wrought-iron bridge, upon the Howe truss plan, he designed the
    structure, dictated the drawing of the plans and the erection of
    the bridge, without the approval of any competent engineer, and
    against the protest of the man who made the drawings under Mr.
    Stone’s direction, assuming the sole and entire responsibility
    himself. Iron bridges were then in their infancy, and this one was
    an experiment which ought never to have been tried or trusted to
    span so broad and so deep a chasm. This experiment has been at a
    fearful cost of human life and human suffering. Unquestionably,
    Mr. Stone had great confidence in his own abilities, and believed
    he could build and had built a structure which would prove the
    crowning glory of an active life and an enduring monument to his
    name. That the officials of the railroad regarded the bridge as
    safe we have no doubt, as two of them were on the train that
    went down, and all were more or less frequently passing over it.
    That the fall of the bridge was the result of defects and errors
    made in designing, constructing, and erecting it. That a great
    defect, and one which appears in many parts of the structure, was
    the dependence of every member for its efficient action upon
    the probability that all or nearly all the others would retain
    their position and do the duty for which they were designed,
    instead of giving each member a positive connection with the rest,
    which nothing but a direct rupture could sever. That the railway
    company used and continued to use this bridge about eleven years,
    during all which time a careful inspection by a competent bridge
    engineer could not have failed to discover the defects. For the
    neglect of such careful inspection, the railway company alone is
    responsible. That the responsibility of this fearful disaster and
    its consequent loss of life rests upon the railway company, which,
    by its chief executive officer, planned and erected this bridge;
    that the cars in which the deceased passengers were carried into
    the chasm, were not heated by heating apparatus so constructed
    that the fire in them would be immediately extinguished whenever
    the cars were thrown from the track and overturned; that their
    failure to comply with the plain requirements of the law places
    the responsibility of the origin of the fire upon the railway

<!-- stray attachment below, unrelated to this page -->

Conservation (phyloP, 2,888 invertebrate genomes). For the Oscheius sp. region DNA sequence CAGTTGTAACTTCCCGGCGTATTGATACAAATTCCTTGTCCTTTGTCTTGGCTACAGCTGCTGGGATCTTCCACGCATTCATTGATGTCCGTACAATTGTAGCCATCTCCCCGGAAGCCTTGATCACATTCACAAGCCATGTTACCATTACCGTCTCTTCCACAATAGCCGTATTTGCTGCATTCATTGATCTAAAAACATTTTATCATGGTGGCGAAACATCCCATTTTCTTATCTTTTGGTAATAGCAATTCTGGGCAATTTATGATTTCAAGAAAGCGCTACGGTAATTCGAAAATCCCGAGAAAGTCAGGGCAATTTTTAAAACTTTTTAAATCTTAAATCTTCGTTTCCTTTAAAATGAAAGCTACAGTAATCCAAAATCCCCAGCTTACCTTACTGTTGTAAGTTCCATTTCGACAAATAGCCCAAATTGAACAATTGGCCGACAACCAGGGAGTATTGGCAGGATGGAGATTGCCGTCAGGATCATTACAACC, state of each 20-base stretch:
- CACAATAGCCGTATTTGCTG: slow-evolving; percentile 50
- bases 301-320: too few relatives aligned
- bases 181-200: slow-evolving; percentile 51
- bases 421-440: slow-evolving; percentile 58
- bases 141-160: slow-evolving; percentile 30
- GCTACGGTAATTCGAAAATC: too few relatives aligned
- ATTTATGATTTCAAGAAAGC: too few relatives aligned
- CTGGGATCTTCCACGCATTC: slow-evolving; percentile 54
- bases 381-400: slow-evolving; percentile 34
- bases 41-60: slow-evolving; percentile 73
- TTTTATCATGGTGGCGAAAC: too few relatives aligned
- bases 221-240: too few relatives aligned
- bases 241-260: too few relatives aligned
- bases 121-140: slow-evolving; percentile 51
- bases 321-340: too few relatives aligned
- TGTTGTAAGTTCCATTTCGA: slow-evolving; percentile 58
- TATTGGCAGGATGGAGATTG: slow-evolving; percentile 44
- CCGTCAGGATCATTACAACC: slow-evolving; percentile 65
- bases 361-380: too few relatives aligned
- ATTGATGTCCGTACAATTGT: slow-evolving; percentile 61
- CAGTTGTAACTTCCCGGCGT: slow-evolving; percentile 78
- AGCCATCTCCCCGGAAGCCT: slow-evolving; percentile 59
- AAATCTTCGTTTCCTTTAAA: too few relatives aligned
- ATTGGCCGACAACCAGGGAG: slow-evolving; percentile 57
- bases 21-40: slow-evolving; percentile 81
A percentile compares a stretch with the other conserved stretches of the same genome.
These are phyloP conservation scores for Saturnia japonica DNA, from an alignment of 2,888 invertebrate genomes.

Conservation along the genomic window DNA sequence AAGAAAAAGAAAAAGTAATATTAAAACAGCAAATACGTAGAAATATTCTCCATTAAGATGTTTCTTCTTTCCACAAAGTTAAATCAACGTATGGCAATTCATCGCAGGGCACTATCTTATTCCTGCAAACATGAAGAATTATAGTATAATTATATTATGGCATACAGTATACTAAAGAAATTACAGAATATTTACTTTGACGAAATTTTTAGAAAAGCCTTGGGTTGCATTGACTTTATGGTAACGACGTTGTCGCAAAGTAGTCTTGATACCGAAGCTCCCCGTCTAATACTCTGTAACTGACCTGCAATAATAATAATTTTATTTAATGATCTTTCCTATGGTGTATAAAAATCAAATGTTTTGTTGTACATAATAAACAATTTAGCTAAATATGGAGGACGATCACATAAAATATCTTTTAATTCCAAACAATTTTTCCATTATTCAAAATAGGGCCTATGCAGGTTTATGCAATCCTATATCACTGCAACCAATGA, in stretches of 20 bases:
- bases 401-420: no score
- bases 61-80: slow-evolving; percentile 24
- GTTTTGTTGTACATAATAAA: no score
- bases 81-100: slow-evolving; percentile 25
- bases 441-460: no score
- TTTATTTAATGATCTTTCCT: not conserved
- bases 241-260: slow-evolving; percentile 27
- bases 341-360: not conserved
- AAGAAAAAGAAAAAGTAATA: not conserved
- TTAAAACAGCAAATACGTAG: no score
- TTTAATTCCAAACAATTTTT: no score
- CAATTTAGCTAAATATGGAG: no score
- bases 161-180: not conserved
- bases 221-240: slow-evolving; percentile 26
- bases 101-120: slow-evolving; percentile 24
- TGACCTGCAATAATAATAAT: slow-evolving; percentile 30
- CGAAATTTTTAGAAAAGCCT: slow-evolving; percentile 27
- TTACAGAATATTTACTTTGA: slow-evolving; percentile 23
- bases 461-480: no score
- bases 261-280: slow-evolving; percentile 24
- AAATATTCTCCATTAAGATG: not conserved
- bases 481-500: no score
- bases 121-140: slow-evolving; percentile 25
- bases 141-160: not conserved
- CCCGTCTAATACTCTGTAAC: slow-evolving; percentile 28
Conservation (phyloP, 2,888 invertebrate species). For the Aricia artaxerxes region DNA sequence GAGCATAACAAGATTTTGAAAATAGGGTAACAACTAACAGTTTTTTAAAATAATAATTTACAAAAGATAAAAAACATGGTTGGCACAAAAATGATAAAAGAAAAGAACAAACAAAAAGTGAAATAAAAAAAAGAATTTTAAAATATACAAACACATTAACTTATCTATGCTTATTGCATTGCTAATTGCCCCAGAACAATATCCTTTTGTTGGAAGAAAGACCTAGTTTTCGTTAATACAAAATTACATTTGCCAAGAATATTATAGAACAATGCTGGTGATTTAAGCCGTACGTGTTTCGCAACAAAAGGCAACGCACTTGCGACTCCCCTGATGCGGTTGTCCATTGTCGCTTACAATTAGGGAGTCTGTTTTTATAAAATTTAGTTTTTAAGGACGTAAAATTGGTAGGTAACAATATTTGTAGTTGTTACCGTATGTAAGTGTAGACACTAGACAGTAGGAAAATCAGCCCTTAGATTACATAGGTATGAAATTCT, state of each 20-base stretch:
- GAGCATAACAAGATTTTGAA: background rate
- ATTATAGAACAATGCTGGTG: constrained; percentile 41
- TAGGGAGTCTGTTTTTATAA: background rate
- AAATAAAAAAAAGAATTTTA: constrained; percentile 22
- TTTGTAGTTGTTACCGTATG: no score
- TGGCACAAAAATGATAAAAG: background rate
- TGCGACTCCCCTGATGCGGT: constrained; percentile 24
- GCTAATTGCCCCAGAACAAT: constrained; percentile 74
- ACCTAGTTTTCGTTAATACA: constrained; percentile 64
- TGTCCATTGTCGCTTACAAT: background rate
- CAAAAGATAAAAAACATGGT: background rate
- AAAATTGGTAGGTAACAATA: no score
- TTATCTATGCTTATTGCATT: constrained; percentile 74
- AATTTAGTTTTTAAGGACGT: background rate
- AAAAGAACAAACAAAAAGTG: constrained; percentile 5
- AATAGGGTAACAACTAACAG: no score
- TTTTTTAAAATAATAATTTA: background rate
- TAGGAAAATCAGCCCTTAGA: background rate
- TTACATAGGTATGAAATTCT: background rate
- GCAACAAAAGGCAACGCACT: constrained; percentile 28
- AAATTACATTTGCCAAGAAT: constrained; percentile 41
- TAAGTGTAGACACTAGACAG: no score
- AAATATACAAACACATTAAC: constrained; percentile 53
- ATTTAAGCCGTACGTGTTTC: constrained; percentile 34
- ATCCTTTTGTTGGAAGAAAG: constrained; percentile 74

company; that the responsibility for not putting out the fire at
    the time it first made its appearance in the wreck, rests upon
    those who were the first to arrive at the scene of the disaster,
    and who seemed to have been so overwhelmed by the fearful calamity
    that they lost all presence of mind, and failed to use the means
    at hand, consisting of the steam pump in the pumping-house and the
    fire engine Lake Erie and its hose, which might have been attached
    to the steam pump in time to save life. The steamer belonging to
    the Fire Department, and also the Protection fire engine, were
    hauled more than a mile through a blinding snow-storm, and over
    roads rendered almost impassable by the drifted snow, and arrived
    on the ground too late to save human life; but nothing should have
    prevented the Chief Engineer from making all possible efforts to
    extinguish what fire there remained. For his failure to do this he
    is responsible. The persons deceased, whose bodies were identified
    and those whose bodies and parts of bodies were unidentified came
    to their death by the precipitation of the aforesaid cars, in which
    they were riding, into the chasm in the valley of Ashtabula creek,
    left by the falling of the bridge, as aforesaid; the crushing and
    burning of cars aforesaid, for all of which the railway company is

Transcribers’ Notes

Punctuation, hyphenation, and spelling were made consistent when a
predominant preference was found in this book; otherwise they were not

Simple typographical errors were corrected; heavy use of commas has
been retained.

Ambiguous hyphens at the ends of lines were retained.

With the exception of the Frontispiece, all uncaptioned illustrations
are decorative tailpieces.

Page vi: “Westenhouse was printed that way.”

Page 134: Quotation marks added to surround the paragraph beginning “In
the coming down”.

Page 143: Closing quotation mark added to the paragraph ending “upon
the suffering.”

Page 151: The closing quotation mark in paragraph ending “the Lord
knoweth them that are his.” appears to represent the close of a
quotation within a quotation.

Page 170: Extraneous closing quotation mark deleted following “she wore
a heavy, plain, gold ring.”